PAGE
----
Japanese PM brings gift of energy

Japanese PM brings gift of energy

Asian leader says music, sports bringing Japan, Jamaica closer

BY DESMOND ALLEN Executive Editor - special assignment allend@jamaicaobserver.com

Tuesday, September 29, 2015

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JAPANESE Prime Minister Shinzo Abe arrives in Jamaica for a one-day official visit today, bringing good news on technical cooperation to promote greater energy efficiency and development of Jamaica's capacity to respond to natural disasters.

Describing Jamaica as a "beautiful land of wood and water", Prime Minister Abe has also signalled his admiration for Jamaica's prowess in athletics, in an interview requested by the Jamaica Observer and facilitated by the Japanese Foreign Ministry ahead of his arrival here.

"We were very impressed and excited with the performances of Jamaican athletes who participated in the 15th IAAF World Championships in China this year, having had pre-Championship training in Japan," Abe said of Jamaica's 12-medal haul highlighted by Usain Bolt's three-gold strike and Shelly-Ann Fraser-Pryce's two-gold take.

The Japanese leader is coming to Jamaica at the invitation of Prime Minister Portia Simpson Miller, who visited the Asian country in November 2013. Simpson Miller renewed the invitation when the two leaders met again in July 2014 in
Trinidad and Tobago at
the first Japan-Caribbean Community (Caricom) summit.

"I had always hoped to visit Jamaica, so it was with great pleasure that I accepted the invitation from Prime Minister Simpson Miler," said Abe. "I could say that if they are asked about Jamaica, any Japanese would answer that it is a country of athletics, Blue Mountain Coffee, Reggae and beaches. There are some persons who would add rum and 'Cool Runnings'," he said lightheartedly. "Although Jamaica is far from Japan geographically, Japanese people feel very close to Jamaica through various areas such as music and sports."

Japan has become a must-stop for major reggae acts on tour of the Asian country which stages the biggest reggae festival outside of Jamaica. Japanese have also shocked Jamaicans by snatching the Sound System as well as the Dance Hall Queen crowns in international competitions.

Prime Minister Abe's visit comes in the 51st year of bilateral relations between Kingston and Tokyo, which Abe hailed as "amicable". He recalled that on the 50th anniversary last year several events were held in both countries, "bringing not only extreme enthusiasm but
also greater mutual understanding among the people of our two countries", and disclosed that his one-day visit to Jamaica was intended to further deepen the strong bonds of friendship and cooperative relationship.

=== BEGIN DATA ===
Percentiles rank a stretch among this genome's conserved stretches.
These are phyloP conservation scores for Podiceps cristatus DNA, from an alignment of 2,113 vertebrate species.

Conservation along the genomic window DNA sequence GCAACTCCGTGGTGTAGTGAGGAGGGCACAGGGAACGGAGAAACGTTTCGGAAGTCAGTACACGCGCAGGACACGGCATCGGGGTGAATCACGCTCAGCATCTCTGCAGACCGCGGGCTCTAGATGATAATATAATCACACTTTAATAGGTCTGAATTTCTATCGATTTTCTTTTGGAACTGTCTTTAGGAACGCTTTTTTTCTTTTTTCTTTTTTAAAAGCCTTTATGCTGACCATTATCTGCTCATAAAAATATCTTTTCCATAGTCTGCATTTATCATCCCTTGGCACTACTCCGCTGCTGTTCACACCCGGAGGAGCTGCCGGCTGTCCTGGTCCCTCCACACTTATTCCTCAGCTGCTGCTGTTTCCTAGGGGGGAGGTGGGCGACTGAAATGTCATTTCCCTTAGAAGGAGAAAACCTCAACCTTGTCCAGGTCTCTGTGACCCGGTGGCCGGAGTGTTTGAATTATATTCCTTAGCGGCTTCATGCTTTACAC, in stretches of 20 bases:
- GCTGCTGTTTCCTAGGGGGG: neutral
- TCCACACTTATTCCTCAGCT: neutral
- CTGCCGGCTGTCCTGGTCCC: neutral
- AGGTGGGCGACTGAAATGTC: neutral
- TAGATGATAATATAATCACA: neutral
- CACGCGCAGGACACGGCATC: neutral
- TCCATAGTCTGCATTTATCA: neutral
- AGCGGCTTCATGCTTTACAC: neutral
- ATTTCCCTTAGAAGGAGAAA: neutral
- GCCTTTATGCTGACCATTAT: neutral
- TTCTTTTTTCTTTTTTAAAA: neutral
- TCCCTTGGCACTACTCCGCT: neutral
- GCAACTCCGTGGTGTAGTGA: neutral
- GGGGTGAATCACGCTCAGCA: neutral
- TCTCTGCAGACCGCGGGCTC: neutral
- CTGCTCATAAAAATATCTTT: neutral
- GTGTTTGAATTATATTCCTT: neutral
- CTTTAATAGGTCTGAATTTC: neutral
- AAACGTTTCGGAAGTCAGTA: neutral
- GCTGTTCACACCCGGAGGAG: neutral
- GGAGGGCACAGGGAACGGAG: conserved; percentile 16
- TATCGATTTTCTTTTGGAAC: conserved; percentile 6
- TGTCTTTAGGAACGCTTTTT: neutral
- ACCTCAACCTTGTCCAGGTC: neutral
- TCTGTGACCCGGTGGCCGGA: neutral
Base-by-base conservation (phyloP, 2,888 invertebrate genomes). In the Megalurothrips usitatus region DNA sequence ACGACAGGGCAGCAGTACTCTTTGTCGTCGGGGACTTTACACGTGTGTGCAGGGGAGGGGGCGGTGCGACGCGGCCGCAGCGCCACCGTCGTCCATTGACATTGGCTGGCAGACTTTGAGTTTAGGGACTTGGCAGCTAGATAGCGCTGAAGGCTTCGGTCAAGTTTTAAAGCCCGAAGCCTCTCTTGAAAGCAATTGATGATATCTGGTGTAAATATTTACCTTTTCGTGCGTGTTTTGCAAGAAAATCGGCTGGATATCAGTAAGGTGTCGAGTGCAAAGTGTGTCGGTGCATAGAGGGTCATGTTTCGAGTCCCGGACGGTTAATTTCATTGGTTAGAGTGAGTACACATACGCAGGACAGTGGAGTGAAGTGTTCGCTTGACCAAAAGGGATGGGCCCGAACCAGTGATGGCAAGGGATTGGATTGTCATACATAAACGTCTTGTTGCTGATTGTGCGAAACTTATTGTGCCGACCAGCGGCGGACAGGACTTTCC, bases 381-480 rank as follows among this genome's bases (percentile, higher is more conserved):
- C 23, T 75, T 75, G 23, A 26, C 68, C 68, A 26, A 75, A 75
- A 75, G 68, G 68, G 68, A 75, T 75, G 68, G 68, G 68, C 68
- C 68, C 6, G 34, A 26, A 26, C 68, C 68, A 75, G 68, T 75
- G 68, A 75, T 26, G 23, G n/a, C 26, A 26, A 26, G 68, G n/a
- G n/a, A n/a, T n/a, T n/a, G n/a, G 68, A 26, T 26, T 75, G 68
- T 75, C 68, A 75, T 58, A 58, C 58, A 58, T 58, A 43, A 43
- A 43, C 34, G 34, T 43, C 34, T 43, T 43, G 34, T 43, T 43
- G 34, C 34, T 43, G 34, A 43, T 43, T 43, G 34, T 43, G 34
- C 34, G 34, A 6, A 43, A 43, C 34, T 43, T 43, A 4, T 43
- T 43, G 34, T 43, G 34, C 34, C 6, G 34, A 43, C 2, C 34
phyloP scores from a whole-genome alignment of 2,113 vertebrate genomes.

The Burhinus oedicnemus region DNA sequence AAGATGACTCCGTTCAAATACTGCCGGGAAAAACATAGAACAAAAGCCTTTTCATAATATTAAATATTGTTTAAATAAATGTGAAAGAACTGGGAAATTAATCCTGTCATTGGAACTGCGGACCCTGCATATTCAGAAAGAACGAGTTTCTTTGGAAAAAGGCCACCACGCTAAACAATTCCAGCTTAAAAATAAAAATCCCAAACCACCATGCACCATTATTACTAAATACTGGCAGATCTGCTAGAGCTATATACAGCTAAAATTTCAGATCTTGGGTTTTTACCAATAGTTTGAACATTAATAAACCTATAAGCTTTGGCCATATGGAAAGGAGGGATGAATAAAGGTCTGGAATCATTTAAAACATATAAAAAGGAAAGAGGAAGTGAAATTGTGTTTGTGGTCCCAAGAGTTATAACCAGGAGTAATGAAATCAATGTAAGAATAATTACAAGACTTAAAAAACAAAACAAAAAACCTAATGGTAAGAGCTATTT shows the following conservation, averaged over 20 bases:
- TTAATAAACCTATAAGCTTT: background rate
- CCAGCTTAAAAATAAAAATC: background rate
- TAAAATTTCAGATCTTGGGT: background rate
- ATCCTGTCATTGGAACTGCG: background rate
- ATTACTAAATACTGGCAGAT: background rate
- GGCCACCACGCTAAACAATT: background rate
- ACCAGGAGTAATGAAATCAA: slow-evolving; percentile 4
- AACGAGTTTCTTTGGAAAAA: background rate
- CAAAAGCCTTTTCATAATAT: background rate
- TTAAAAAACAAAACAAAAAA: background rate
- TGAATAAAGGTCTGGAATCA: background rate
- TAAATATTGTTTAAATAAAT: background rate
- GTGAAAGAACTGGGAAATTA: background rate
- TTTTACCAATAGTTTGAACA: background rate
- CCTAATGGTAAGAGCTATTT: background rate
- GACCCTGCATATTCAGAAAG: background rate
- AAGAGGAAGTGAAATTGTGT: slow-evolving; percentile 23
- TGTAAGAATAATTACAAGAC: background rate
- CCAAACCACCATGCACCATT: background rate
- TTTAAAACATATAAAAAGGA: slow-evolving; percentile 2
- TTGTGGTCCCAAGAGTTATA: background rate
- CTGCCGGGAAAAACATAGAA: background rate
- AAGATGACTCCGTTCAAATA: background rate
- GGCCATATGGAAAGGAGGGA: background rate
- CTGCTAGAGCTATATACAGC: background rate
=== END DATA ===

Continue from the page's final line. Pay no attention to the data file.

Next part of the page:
"I also wish to expand the dialogue and cooperation with Jamaica as partners in the international fora which share fundamental values such as democracy, respect for basic human rights and the rule of law. When the first-ever Japan-Caricom Summit was held in July last year, I had fruitful meetings with Caricom leaders, including Prime Minister Simpson Miller. That first year of Japan-Caricom friendship has been very memorable for me," he told the Observer.

"On that occasion, I announced Japan's Caricom policy which consists of three pillars: 1) Cooperation towards sustainable development, including overcoming the vulnerabilities particular to small island states; 2) Deepening and expanding bonds founded on exchanges and friendship, and 3) Cooperation in addressing challenges of the international community. We will continue to build on these three pillars without undermining one pillar for another," the Japanese leader said.

He noted that Japan, as an island country, and the small island states of Caricom shared common challenges such as hurricanes and rising sea levels caused by climate change. For this reason, Japan regarded environment and disaster risk management as a priority area for its assistance to Caricom aimed at overcoming the vulnerabilities particular to small island states, including the use of technology and expertise developed by Japan based on its own experiences as an island.

"Jamaica has had a major challenge in securing affordable energy. Last July, I received a request from Prime Minister Simpson Miller for cooperation in this area. Just like Jamaica, Japan imports much of its energy resources and is vulnerable to fluctuations in energy prices on the international market. Having experienced the oil shock twice, Japan has developed technologies to help us achieve energy efficiency and promote renewable energy. I believe that Jamaica can benefit significantly by taking advantage of these technologies and expertise.

"In addition, Japan will assist Jamaica in its development of capacity-building in the area of natural disaster response through the provision of Japanese experts, training and equipment.

"At the Japan-Caricom Summit, I expressed the importance of providing support from perspectives other than those based on per-capita income, taking into account the 'vulnerabilities particular to small island states' that Caricom member states face. The new cooperation with Jamaica will bring this policy into shape. Japan will continue to provide cooperation for Jamaica and other Caricom states, based on their needs," Prime Minister Abe pledged.


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